When we think of the way that most of us learned addition -the most basic concept of mathematics- we think of the classic: 2+2=4 method. Most people believe that small children need to start with small addition. And honestly, some of our first experiences with addition probably involved a chalkboard or worksheet, which is why math is not a very popular subject (regarding ease of understand ability). Safe to say the traditional approach of teaching mathematics revolves around the concept of remembering it long enough to repeat it onto a test, and that’s pretty much the gist of it.
So, does that mean there is no solution? Are we likely to follow the same teaching technique? Like most of the situations, there is a solution available in this case. And that admittedly falls in the Montessori Method of education.
Math made easy!
Mathematics in Montessori is all about traversing with the senses. The method is all about engaging children and empowering them to learn through exploration with their hands, manipulating materials, and utilising their senses to take in information. Maria Montessori had believed that math could be taught to children in the same way. Math is a collection of the abstract concepts, but if these abstract concepts can be personified in a physical shape which can be manipulated, then children can learn those concepts at a much younger age and have them stick with them for a long time.
Thus it is important to mention the concept of addition by adding big, four category numbers, rather than the typical 2+2. So, what’s this concept? In a nutshell, this concept revolves around the use of the Golden Beads (aka Montessori math beads.) These Montessori Math Beads help children comprehend the decimal system and understand the categories of a unit, ten, hundred, and thousand.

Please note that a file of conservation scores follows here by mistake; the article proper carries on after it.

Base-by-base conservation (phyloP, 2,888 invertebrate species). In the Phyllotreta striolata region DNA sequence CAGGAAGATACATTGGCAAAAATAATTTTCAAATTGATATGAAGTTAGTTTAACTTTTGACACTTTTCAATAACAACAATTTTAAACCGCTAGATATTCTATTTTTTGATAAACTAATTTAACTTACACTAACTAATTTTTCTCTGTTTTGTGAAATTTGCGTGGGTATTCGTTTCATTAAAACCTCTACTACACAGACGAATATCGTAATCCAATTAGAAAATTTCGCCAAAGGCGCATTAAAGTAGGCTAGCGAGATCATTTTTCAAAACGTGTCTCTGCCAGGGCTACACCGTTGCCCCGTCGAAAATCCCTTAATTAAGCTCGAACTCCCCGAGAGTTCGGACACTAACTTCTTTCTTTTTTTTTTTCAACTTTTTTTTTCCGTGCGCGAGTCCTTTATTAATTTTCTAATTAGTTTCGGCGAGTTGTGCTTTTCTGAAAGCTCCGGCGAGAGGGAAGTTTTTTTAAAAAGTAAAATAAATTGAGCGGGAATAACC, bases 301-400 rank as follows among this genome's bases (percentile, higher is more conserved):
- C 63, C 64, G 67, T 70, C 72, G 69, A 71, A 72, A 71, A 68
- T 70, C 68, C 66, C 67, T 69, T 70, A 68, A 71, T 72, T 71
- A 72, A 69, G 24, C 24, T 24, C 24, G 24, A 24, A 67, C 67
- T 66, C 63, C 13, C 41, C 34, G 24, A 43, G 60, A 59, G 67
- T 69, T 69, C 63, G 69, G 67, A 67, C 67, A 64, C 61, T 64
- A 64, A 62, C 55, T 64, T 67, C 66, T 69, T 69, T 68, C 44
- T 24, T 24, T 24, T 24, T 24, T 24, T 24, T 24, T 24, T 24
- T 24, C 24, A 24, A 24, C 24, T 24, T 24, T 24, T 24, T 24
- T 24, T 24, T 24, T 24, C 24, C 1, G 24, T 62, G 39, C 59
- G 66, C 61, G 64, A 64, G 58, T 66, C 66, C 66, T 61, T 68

What exactly is a Montessori Math Bead?
These materials were created for Elementary age children, but Dr Montessori saw that the younger children were fascinated by them. Originally she thought that 3-6-year-olds were too young to grasp these concepts of large numbers, but the children showed her they were ready for it. The way the Golden Beads are constructed is what allows the young child to be able to work with them. Because the large quantities are bound together, the child can comfortably count the large numbers.
If units can be counted up to 9, then so can tens, hundreds, and thousands, as long as they are bound together. Once a child has an understanding of the categories, we introduce the child to the concept of addition, using four category numbers. We may ask one child to bring 1,345 and another to bring 2,764, and another to bring 3,712. Then we put all those quantities together on a big tray, and count how much it made, telling the children, “This is called addition!”
When children are adding four category numbers, the sum is quite large and therefore makes a bigger impression. They not only work together to add the beads and figure out the answer but can experience with their senses what addition means. They can see on the tray that when they put their smaller numbers together, it made a BIG number. They can feel how heavy the tray is as well, making another sensorial impression. Later on, when children are engaged in any other addition work, their attempt is reviewed in the presence of a child. And if asked about what addition means, and they may say something like “That’s when we put numbers together to make a big number!”
Experts at Milton Montessori remark that after a child has experienced the four operations, they begin to use paper and pencil along with the math materials to work on memorising their essential math facts such as 2+2=4, for instance. Because they had that sensorial proficiency with addition through working with the Montessori Beads, they now have a thorough understanding of what addition means, and there is more relevance to 2+2=4.
Math Can Be Fun!
To many of us adults, math is seen as a chore, but if understood properly, the child will start to see math in an entirely different light. They will not dread it or find it hard, but instead, they will understand the concepts with ease and at their pace.